Handling the display of images where their height or their width exceeds the height or width of the user’s screen is an on-going challenge. It’s also been a moving target of a challenge. As the cameras we use to capture images become more powerful, the size of screens on which we might want to display these images get smaller. Just when the web design community settles on a neat way of dealing with this, the parameters shift once more.

To that mix might also be added the constraint of using plugins which are available for a particular platform. What’s available for Wordpress, might not be available for Drupal, and so on.

As a Drupal user, I have worked my way through a range of plugin solutions, most of which employ JavaScript to overlay larger versions of an image on top of the current page. The roll-call is impressive: Colorbox, Lightbox2, Thickbox, Shadowbox, jQuery Lightbox, FancyBox, Cloud Zoom, JuiceBox and EasyZoom come to mind, with apologies to many not listed there. It’s a packed field. Each of these offers a battery of different functions, throws up browser compatibility issues, may or may not be gesture/touch-enabled and may require a third-party license.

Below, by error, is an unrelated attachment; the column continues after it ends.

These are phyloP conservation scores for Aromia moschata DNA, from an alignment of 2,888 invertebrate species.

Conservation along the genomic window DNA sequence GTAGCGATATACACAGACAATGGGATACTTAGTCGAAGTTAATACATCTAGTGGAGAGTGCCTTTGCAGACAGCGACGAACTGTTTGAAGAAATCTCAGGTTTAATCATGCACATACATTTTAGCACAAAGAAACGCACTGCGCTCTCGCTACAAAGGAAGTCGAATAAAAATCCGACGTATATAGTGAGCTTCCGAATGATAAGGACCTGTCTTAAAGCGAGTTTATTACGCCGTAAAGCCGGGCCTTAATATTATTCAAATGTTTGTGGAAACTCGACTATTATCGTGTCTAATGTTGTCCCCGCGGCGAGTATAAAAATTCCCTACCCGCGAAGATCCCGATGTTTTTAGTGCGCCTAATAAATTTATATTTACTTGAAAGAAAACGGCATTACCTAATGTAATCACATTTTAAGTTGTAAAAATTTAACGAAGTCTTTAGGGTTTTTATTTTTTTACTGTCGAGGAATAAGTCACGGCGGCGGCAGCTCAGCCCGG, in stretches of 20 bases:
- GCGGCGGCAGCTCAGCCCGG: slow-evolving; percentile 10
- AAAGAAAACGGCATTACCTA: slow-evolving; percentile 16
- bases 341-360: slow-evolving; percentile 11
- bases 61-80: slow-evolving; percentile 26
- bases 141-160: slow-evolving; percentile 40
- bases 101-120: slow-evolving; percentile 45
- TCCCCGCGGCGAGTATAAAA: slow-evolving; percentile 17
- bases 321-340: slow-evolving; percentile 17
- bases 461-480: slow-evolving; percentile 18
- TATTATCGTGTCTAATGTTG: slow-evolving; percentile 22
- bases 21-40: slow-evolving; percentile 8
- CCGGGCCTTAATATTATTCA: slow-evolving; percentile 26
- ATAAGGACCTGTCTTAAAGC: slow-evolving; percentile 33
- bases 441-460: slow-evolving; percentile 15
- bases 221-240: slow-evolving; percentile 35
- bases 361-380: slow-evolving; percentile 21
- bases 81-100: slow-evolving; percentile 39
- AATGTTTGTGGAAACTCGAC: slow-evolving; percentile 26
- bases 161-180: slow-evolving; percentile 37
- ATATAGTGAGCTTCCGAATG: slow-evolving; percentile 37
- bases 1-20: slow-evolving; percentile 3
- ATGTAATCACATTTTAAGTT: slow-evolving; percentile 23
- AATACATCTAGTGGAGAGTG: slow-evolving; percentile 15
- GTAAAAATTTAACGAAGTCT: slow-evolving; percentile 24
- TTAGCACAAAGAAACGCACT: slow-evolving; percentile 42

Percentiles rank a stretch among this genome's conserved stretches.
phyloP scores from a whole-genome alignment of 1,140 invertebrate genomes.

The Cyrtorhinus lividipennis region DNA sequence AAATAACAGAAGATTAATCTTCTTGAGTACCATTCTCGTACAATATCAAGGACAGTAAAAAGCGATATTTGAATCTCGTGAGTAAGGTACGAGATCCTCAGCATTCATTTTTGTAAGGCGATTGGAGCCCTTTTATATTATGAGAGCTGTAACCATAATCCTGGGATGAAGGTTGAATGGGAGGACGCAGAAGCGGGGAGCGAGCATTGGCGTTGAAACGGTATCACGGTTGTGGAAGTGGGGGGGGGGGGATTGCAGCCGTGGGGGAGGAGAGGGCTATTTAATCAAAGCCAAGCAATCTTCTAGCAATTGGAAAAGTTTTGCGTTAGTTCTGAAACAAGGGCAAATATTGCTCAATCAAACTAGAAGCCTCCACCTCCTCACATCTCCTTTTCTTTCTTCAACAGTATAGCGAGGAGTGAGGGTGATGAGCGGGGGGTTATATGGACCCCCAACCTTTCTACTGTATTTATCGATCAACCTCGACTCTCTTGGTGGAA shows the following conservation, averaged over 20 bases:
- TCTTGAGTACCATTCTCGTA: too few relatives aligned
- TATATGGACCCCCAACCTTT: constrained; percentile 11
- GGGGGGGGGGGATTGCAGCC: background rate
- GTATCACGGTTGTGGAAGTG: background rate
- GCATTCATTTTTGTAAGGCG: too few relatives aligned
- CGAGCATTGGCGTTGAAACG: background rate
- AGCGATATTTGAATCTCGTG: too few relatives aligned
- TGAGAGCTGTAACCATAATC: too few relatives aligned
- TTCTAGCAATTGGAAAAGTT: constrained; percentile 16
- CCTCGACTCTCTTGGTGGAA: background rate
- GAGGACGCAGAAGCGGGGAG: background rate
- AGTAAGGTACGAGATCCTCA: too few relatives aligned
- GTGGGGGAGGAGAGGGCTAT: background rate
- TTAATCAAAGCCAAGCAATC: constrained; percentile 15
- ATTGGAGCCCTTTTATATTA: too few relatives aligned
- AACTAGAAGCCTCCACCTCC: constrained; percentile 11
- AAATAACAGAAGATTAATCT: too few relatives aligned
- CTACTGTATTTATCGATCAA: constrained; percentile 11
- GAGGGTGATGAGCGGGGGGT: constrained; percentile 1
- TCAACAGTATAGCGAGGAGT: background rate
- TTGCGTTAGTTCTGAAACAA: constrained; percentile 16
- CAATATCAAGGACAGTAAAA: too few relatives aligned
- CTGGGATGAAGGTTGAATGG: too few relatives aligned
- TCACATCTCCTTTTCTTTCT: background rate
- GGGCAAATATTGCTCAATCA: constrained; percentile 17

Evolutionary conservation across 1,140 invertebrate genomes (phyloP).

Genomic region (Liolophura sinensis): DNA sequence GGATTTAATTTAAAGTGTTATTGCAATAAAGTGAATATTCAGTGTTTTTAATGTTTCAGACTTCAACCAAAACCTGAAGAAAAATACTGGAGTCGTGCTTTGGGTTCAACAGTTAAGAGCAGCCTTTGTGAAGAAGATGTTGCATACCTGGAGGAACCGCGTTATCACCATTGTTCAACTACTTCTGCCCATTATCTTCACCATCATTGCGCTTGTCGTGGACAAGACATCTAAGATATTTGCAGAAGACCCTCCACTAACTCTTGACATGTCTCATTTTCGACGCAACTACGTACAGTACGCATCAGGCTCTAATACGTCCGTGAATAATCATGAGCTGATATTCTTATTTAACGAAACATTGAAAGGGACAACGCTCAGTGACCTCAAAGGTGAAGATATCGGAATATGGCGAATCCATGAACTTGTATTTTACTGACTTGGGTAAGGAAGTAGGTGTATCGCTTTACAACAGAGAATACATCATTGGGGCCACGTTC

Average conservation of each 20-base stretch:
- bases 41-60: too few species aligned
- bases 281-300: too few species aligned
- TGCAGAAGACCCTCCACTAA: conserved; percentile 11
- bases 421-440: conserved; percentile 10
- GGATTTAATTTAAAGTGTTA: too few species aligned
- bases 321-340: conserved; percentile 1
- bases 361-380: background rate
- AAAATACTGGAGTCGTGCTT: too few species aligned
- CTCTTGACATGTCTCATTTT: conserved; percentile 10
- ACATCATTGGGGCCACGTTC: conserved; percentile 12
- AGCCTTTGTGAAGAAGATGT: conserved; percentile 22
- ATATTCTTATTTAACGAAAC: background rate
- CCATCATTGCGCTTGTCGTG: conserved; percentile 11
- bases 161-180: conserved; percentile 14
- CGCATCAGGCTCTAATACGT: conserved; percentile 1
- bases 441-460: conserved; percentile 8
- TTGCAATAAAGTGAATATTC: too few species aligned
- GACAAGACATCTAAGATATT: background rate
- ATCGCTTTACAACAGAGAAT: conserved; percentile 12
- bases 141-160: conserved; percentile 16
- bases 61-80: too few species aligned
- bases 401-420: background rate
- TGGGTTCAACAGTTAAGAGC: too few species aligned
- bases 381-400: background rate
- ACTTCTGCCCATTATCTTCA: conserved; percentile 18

Magic Zoom Plus

A plugin that is currently ticking all these boxes for me is Magic Zoom Plus. It satisfies practically every criterion I can think of and presents itself as an intuitive image zoom system whose behaviour users can quickly understand. I use the version supplied as a Drupal module. There are plugins for Wordpress, a zillion other platforms and plain old HTML.

  • it places a “Hover to zoom” hint onto an image if the display is mouse-driven